Simple Stories, Sage Advice

Isn’t it funny how certain memories stick with you over the years? Often, the seemingly insignificant moments are the ones that resonate with me the most.

Growing up, I remember sitting in church three times a week listening to my dad preach. As a little girl, I was most interested in the illustrations he’d tell between the points in his sermon outline. One of Dad’s stories has continued to impact me throughout the years, and I draw on its principle often. It goes something like this:

A farmer was visiting his friend one afternoon, but he happened to stay at his friend’s house til after dark. As the farmer prepared to walk home, his friend gave him a lantern so he could find his way. The farmer stepped outside, but he quickly returned. He told his friend, “This lantern isn’t any good. I can only see far enough to make it one step.” The wise friend said, “That’s OK – take that one step and you’ll be able to see far enough to make the next one. Keep doing that, and pretty soon, you’ll make it home.”

This simple story has grounded me in the midst of uncertainty over the years.

Oswald Chambers once said something similar: “When you don’t know what to do, trust God and do the next thing.” What sage advice from a man of God who experienced life on several different continents during such a pivotal point in history.

Today, this world seems to be spinning right off its slanted, little axis. To look at the circumstances – in my home country and in my own community here in the DR – is unbelievably overwhelming. How do I respond?

I must remember: my sovereign God has a perfect plan that He’s allowed me to be a part of. And then I must take that next step and do the next thing.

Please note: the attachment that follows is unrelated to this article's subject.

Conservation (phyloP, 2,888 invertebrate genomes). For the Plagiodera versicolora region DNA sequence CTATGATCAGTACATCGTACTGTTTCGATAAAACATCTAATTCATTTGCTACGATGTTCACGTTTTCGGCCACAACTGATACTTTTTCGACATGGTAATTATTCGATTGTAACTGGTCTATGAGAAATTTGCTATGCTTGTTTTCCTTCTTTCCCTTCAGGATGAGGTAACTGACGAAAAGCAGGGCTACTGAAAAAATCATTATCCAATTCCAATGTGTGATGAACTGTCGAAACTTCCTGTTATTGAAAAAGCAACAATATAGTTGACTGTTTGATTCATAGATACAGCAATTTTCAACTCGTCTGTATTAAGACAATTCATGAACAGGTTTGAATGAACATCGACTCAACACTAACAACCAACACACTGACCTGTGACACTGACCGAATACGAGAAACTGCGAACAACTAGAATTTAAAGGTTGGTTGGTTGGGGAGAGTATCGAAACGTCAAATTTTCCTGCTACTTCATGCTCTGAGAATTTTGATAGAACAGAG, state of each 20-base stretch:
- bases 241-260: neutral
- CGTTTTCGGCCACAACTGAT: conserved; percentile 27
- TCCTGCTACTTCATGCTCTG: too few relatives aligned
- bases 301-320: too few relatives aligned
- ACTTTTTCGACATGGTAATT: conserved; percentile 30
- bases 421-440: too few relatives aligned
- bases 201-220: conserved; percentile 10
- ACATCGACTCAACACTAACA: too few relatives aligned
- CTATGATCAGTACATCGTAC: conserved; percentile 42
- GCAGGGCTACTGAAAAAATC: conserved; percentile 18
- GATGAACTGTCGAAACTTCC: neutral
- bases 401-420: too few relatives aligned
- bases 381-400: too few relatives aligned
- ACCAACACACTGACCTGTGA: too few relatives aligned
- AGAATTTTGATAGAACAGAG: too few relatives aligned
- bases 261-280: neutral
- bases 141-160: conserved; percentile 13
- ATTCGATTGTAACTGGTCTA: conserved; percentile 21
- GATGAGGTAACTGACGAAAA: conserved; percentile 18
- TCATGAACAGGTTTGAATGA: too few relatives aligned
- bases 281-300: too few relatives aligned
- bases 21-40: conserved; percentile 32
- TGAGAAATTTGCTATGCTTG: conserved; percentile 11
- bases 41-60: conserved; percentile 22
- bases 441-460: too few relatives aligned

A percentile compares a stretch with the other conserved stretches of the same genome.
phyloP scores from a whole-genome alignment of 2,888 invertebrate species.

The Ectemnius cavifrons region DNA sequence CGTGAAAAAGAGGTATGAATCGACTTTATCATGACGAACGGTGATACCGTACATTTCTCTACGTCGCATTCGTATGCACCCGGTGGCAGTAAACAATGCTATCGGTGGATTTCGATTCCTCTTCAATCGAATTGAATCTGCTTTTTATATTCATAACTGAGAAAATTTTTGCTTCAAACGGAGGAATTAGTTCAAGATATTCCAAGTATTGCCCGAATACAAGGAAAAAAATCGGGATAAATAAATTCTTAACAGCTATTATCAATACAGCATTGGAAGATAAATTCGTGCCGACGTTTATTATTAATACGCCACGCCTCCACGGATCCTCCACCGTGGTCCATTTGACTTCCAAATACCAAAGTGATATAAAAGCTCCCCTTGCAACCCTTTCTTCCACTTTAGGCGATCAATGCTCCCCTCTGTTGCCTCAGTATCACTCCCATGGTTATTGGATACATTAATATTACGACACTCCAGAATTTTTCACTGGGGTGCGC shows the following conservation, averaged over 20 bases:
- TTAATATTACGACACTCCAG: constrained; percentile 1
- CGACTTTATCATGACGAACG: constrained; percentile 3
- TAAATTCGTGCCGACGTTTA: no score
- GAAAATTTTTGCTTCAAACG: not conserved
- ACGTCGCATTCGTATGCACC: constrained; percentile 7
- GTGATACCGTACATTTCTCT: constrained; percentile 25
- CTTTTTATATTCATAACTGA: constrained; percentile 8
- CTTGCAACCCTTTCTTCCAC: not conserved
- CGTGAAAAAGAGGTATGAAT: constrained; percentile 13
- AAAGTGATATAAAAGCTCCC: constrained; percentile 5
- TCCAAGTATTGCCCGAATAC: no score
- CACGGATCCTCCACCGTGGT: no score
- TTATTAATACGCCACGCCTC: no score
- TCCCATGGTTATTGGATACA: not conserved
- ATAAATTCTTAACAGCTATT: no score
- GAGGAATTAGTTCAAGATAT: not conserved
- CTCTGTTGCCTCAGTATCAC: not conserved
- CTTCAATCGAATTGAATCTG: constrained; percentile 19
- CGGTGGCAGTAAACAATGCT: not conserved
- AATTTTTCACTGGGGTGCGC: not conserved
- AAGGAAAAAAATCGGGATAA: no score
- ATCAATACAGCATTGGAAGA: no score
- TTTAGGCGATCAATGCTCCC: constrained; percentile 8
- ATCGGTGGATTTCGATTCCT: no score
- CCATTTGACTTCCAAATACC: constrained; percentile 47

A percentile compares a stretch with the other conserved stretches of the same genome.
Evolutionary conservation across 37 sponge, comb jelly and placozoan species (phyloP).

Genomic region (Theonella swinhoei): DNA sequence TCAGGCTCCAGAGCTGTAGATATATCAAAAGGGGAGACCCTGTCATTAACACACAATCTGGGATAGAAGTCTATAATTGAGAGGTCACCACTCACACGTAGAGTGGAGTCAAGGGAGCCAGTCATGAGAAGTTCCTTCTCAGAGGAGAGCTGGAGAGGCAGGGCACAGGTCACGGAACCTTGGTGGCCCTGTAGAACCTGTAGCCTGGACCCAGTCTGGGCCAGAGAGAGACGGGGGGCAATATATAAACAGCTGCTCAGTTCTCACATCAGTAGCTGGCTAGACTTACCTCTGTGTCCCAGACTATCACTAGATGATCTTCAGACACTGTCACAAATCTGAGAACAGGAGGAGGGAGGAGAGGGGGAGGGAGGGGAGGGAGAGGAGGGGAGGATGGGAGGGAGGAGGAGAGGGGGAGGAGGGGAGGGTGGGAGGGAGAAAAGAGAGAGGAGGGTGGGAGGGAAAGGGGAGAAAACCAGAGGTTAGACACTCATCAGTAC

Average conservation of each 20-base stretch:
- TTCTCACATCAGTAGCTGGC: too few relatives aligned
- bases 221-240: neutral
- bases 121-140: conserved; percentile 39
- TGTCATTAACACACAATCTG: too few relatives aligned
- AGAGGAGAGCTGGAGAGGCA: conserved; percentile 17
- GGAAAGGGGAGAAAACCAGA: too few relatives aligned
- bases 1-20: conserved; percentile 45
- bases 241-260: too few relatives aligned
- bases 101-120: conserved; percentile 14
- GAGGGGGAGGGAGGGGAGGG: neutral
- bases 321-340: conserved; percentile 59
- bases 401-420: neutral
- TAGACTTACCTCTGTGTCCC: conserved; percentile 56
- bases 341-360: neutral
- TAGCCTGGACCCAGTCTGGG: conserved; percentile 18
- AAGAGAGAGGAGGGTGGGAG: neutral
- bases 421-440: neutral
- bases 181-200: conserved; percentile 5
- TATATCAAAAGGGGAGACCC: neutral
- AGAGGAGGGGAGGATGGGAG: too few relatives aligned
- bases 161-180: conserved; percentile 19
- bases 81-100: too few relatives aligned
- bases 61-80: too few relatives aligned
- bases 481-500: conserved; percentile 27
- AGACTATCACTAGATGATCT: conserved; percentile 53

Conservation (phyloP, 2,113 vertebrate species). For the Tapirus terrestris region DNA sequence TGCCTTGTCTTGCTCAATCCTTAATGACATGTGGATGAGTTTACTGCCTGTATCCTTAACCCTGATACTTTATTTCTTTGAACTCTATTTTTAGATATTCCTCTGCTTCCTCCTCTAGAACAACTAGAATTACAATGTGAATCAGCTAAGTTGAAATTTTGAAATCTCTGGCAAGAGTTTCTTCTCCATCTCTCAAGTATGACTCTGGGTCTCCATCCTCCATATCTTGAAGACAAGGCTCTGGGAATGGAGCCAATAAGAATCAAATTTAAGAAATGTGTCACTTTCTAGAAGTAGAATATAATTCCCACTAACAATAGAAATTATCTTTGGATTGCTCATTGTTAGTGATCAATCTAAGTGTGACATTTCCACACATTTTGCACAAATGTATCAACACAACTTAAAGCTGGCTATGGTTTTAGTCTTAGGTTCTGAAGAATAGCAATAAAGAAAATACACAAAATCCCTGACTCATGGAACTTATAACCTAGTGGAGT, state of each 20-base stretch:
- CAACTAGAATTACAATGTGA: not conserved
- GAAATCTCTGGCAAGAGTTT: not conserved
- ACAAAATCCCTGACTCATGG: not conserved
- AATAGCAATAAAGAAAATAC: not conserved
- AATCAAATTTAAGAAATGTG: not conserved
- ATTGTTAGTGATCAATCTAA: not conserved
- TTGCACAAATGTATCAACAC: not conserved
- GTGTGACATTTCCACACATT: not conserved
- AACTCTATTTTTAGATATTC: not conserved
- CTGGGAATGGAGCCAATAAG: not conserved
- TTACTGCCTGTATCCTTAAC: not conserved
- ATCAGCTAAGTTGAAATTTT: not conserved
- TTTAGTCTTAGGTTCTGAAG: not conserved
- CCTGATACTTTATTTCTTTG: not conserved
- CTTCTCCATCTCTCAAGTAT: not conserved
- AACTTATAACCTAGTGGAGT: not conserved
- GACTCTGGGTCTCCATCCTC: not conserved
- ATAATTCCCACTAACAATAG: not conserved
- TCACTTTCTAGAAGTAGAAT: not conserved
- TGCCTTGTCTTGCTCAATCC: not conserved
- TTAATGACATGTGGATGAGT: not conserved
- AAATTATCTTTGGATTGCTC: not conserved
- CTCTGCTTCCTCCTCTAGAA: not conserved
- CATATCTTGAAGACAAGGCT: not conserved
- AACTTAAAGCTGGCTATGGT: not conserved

Coming Home

Looking out across the great chasm that is the Grand Canyon. Following an overgrown, forgotten path through the woods. Walking across battlefields of wars gone by. Listening to waves crash against centuries-old rocks. God has graciously allowed me to take in many treasured moments like these over the years.

Traveling delights my little soul. To visit a hole-in-the-wall restaurant, to experience some new aspect of a different culture, to learn another piece of history – there is a certain elation that comes with each new adventure. But as thrilling as it is to wander this wonderful world, there’s always a point when it’s time to return from the vacation spot. The experiences become precious memories to look back on, photos on the camera reel of my mind.

For me, there’s something so special about coming home. Walking into the familiar, safe, known spaces of my house always feels like a breath of fresh air. I live for the sweet dreams that overtake me the first night I can sleep in my own bed again.

Since moving to the DR more than 8 years ago, the sense of having somewhere to call home has more or less been stripped away. Yes, we have a beautiful apartment here that is “ours”. But living in a foreign country brings to light the fact that other signs of home are missing. Family, friends and the familiar are more than a car ride away. This missing aspect of home has been one of the tougher pills to swallow as we’ve purposefully chosen this way of life.

Yet Jesus continues to teach me something so sweet.